Programmes  I  Tea

Prakruthi is providing training to more than 2.000 small-scale tea growers on Good Agricultural Practices (GAP) and certification standards in South India. The WAM Tea Company in Wayanad -a cooperative and Bought Leaf Factory owned by 500 small tea farmers- has become the first UTZ Certified tea company in the world. Prakruthi cooperates with other stakeholders to scale-up its training activities. Meanwhile, it supports private companies to improve their standards up to international accepted levels of sustainability.

 
Tea market

Major changes are taking place in the tea market. Many multinational brands now publicly declare their commitment to make the tea sector more sustainable, and to improve labour and environmental standards in the supply chain. Going by the announcements of the major players, Unilever, Tata and Twinnings the growth potential for sustainable produced tea is huge, from less than 10% in 2010 up to 75% of total world production in 2020.

 
Smallholders

However, to be able to source a growing share of sustainable produced tea, a vast majority of smallholder tea farmers have to be trained to improve and protect the economic, social and environmental conditions at the beginning of the tea chain. While large tea plantations might be able to adapt to the new requirements, smallholder farmers will face more difficulties to secure quality production and volume in a sustainable manner. Since 30% of India’s tea production is from small tea farmers, a very large number of people, depends on tea leaf production as a means of their livelihood, many being women. This livelihood option is already under threat due to poor prices for the tea leaves.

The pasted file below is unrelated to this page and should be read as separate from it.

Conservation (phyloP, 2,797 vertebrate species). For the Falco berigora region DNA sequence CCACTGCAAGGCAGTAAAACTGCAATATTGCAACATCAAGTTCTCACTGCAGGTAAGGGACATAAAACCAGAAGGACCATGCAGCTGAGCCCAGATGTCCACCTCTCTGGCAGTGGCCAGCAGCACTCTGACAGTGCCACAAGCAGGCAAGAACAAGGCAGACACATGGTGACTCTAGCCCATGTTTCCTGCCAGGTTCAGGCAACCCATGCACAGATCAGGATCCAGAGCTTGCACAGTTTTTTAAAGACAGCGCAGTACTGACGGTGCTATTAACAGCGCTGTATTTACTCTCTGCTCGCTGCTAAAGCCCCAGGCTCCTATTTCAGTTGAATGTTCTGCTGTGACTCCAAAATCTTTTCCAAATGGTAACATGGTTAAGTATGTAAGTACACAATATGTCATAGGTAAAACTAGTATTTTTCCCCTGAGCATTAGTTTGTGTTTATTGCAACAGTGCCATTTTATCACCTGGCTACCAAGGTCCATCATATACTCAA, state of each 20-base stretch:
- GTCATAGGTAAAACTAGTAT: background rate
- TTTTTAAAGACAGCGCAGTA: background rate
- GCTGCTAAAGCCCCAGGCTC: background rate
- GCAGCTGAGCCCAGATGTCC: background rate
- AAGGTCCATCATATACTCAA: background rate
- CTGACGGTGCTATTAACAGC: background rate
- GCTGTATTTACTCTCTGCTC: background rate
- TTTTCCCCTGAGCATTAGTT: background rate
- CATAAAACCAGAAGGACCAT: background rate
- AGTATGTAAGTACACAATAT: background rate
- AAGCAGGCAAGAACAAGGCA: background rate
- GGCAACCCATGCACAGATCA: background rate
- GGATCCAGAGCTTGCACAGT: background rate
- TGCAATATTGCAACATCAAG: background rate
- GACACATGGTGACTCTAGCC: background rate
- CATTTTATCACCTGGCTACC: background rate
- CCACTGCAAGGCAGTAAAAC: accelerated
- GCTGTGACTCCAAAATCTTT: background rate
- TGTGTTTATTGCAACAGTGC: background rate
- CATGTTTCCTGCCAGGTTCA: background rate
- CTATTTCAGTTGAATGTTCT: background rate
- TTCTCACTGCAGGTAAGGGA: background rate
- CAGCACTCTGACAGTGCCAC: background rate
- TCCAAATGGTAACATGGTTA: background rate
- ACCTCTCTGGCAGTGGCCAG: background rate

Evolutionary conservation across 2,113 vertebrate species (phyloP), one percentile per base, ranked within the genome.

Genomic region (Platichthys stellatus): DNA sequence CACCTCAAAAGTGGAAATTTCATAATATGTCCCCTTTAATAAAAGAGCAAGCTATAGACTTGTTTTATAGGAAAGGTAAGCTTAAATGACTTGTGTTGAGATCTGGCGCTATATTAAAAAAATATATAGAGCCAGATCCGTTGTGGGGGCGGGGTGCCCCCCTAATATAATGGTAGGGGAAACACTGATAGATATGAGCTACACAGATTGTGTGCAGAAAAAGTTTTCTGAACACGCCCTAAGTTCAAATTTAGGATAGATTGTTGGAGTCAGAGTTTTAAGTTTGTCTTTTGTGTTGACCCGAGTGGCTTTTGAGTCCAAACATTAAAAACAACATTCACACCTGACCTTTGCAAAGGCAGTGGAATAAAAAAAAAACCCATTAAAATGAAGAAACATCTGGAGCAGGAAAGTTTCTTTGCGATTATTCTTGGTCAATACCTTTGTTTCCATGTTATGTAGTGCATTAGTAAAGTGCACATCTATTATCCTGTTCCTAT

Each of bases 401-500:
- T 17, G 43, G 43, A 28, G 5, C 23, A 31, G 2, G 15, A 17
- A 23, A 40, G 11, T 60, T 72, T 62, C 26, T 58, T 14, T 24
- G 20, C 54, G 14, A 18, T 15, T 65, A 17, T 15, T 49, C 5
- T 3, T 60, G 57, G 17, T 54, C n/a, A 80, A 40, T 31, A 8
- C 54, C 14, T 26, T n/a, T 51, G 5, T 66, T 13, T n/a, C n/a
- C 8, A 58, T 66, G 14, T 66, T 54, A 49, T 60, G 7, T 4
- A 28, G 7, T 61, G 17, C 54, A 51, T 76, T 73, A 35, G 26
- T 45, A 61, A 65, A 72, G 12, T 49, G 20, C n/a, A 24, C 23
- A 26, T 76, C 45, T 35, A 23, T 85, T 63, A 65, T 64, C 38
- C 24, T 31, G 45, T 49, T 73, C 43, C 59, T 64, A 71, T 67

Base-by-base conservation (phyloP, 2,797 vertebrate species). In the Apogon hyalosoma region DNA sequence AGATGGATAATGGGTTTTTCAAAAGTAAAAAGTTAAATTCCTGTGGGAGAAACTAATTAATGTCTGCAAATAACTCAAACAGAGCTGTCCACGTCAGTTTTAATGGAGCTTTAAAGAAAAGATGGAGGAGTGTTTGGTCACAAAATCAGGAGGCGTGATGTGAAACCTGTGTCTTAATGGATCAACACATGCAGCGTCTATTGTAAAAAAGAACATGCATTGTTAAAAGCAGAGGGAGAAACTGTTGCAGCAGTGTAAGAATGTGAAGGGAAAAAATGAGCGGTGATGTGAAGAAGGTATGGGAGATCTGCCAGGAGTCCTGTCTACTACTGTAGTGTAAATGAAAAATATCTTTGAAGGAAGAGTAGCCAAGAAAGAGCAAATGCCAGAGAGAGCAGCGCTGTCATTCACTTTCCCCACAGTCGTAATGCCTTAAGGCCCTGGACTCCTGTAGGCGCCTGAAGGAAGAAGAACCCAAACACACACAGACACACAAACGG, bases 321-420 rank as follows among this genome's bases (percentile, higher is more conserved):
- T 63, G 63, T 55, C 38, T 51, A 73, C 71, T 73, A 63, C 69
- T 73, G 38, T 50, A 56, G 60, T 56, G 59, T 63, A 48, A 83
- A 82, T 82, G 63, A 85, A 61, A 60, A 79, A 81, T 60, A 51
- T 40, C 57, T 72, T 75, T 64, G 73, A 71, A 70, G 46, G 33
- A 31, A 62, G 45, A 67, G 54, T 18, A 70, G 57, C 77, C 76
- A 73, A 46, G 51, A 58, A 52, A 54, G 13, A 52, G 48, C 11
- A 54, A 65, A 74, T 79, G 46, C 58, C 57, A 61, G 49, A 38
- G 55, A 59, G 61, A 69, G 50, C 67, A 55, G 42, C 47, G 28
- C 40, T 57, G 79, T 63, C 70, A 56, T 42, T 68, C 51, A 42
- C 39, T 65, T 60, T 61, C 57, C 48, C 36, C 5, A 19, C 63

Challenges

In nutshell the Indian tea sector is facing the following crucial challenges related to unsustainable production;

  • Low level of farmer organisation
  • Lack of market information, market access & (technical) training
  • Low representation of workers
  • Low productivity and low prices versus high production costs due to poor farm practices and market access
  • Soil erosion, low soil fertility
  • Excessive agrochemical usage
  • Air pollution and energy inefficiency in processing tea

 

 


 
 
 
 
Bhagawanth Rao, 14, whose parents Soyam
Lachu and Lachu Bai cultivate about 20 acres of
dry land in Adilabad District,
 
   
 
 
 
 
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